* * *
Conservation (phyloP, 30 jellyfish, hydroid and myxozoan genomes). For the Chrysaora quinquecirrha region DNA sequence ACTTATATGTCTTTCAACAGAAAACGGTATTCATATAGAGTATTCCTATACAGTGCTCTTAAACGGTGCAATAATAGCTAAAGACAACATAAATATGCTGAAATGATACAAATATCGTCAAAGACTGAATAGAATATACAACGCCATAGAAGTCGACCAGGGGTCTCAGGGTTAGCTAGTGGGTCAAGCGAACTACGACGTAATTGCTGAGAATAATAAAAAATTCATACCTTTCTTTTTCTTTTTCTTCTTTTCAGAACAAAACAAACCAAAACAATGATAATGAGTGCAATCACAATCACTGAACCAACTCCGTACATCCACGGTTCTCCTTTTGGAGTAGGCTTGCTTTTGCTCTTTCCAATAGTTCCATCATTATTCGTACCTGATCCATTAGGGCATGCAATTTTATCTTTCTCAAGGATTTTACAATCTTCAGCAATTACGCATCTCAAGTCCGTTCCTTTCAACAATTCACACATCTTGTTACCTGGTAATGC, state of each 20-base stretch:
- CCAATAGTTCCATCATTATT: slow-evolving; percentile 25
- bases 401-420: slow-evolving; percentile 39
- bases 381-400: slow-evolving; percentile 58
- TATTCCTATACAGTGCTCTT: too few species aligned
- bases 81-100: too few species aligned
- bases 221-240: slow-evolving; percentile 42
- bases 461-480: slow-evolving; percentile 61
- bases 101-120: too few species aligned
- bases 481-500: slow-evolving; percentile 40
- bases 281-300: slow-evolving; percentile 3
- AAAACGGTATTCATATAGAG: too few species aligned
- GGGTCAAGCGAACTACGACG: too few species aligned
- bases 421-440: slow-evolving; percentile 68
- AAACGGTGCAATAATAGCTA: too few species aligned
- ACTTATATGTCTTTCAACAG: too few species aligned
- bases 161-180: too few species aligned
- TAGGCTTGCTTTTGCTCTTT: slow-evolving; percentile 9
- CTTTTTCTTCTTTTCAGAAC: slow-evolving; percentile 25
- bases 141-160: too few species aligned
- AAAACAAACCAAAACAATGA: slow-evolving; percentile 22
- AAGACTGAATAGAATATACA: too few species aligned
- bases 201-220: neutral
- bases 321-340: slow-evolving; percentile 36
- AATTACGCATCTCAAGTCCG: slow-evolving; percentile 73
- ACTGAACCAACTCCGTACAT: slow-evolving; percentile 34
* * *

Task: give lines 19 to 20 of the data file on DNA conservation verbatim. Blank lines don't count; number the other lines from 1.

- CTTTTTCTTCTTTTCAGAAC: slow-evolving; percentile 25
- bases 141-160: too few species aligned